Read Isaiah 1:4-9. The text opens with the Hebrew word hoy, which would be better translated as "woe" rather than "ah." The opening verse is a lament for what God's sons (2) and people (3) have become.
What is lamented is the fact that the people have reversed their most fundamental relations with God as witnessed to in the foundational traditions of the Old Testament, where it is seen that
Israel is God's firstborn son whose duty it is to serve God (Ex 4:22-23). It was this Father-God that carried them through the desert (Deut 1:31), and trained them to learn obedience (Deut 8:5). But they have rebelled against their Father (Isa 1:2) and become offspring of evildoers and sons who deal corruptly (Isa 1:4). Also in these foundational traditions Israel was to be especially "God's own people, a kingdom of priests and a holy nation" (Ex 19:5-6). In Isaiah's day they were the exact opposite; a sinful nation and a people estranged from God (Isa 1:4). These "priestly people" were also perverting their religious activity (see Isa 1:11-15). See footnote 2.
The question in Isa 1:5 is rhetorical and is intended to get the people to rethink their relational status with their Father. According to Deuteronomy, failure to maintain covenant loyalty to their
God would bring covenant punishments upon the people, culminating in
invasion, siege and exile (Deut 28:49-57, 63-68). There were warnings about these things that heaven and earth had heard Moses deliver to the people (e.g., Deut 4:26; Deut 30:19-20), and indeed, the people of Isaiah's day had begun to suffer such things. In Isa 1:5-8
the people and the Promised Land are kind of melded into one. The
people/land are portrayed as a rebellious son who has been punished so
repeatedly that no spot is left upon which to exact punishment (Isa 1:5-6).
What is behind this image is the Assyrian invasion of 701 BC when the
Promised Land was fiercely devastated, and dozens of fortified towns and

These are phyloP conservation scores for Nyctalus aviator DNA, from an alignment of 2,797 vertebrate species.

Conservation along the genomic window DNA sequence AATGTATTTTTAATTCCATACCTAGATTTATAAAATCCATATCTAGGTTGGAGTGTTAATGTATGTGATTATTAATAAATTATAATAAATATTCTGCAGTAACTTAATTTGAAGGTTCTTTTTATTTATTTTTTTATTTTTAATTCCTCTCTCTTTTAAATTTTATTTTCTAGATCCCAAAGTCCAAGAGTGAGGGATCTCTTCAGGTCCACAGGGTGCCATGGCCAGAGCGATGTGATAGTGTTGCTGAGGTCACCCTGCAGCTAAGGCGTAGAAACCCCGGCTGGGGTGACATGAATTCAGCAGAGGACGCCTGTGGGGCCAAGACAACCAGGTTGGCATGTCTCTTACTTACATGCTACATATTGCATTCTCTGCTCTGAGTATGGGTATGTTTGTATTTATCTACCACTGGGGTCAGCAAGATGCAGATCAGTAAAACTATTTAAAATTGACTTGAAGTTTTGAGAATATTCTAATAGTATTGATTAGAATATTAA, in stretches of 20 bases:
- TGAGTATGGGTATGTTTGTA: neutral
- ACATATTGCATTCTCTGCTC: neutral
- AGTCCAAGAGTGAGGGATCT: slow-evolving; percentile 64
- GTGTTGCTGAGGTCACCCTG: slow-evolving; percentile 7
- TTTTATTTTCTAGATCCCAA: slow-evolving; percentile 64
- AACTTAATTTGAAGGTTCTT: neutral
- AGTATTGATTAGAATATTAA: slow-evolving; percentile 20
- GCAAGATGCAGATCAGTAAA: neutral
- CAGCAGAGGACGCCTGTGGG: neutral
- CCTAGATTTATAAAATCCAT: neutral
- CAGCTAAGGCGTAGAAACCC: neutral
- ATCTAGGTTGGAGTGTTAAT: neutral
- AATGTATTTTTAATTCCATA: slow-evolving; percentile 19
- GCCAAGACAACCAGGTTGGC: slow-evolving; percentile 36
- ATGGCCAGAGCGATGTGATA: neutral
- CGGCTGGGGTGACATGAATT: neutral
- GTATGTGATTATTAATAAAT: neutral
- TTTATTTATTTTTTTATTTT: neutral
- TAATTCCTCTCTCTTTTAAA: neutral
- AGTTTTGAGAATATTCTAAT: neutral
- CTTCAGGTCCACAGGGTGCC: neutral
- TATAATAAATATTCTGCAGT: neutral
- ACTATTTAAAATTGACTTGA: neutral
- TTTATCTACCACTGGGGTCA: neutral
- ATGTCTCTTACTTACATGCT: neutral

cities (intended to protect Jerusalem) were destroyed. Out of a sheer
act of mercy God saved His still unrepentant people (Isa 1:9).
Read Isaiah 1:10-17. The fact that God had spared His people from becoming like Sodom and Gomorrah (Isa 1:9) had nothing to do with their religiosity which the prophet here highlights as a mere sham and hateful to God (Isa 1:11-15); detestable because it is devoid of any moral concern for others (Isa 1:16-17).
The fact that God has spared his undeserving people (9) is probably to
be taken as an intended incentive for the people to treat rightly those
among them in need of mercy and justice.
Read Isa 1:18-20.
God calls the people to repentance and obedience, promising that they
will again be able to eat the good things of the land (19). Recall Isa 1:7
where we saw that the land was desolated and its fruit consumed by
foreigners. Obedience to God would have prevented this situation (Deut 28:49-51); here we see God promise that repentance can bring it to an end (see also Deut 31:1-10).
Read Isa 1:21-31. The people had been bidden to wash themselves (Isa 1:16), and they had been told that the redness of their sins could become the whiteness of innocence (Isa 1:18).
Here in this present passage we see an incentive for the people to
cleanse themselves (repent); a cleansing punishment from God is coming.
Those who have become or remain corrupted (Isa 1:-23a), not caring for widows or orphans (Isa 1:23b) will be treated as God's enemies and experience a searing blast of judgment, like tainted silver in a furnace (Isa 1:24-25). In this way renewal will come about (Isa 1:26). Because of this judgment some will repent (Isa 1:27), others will remain obstinate (Isa 1:28).
Those among the obstinate who have indulged in the worship of idols
under oak trees (terebinths) and in groves (gardens) will become like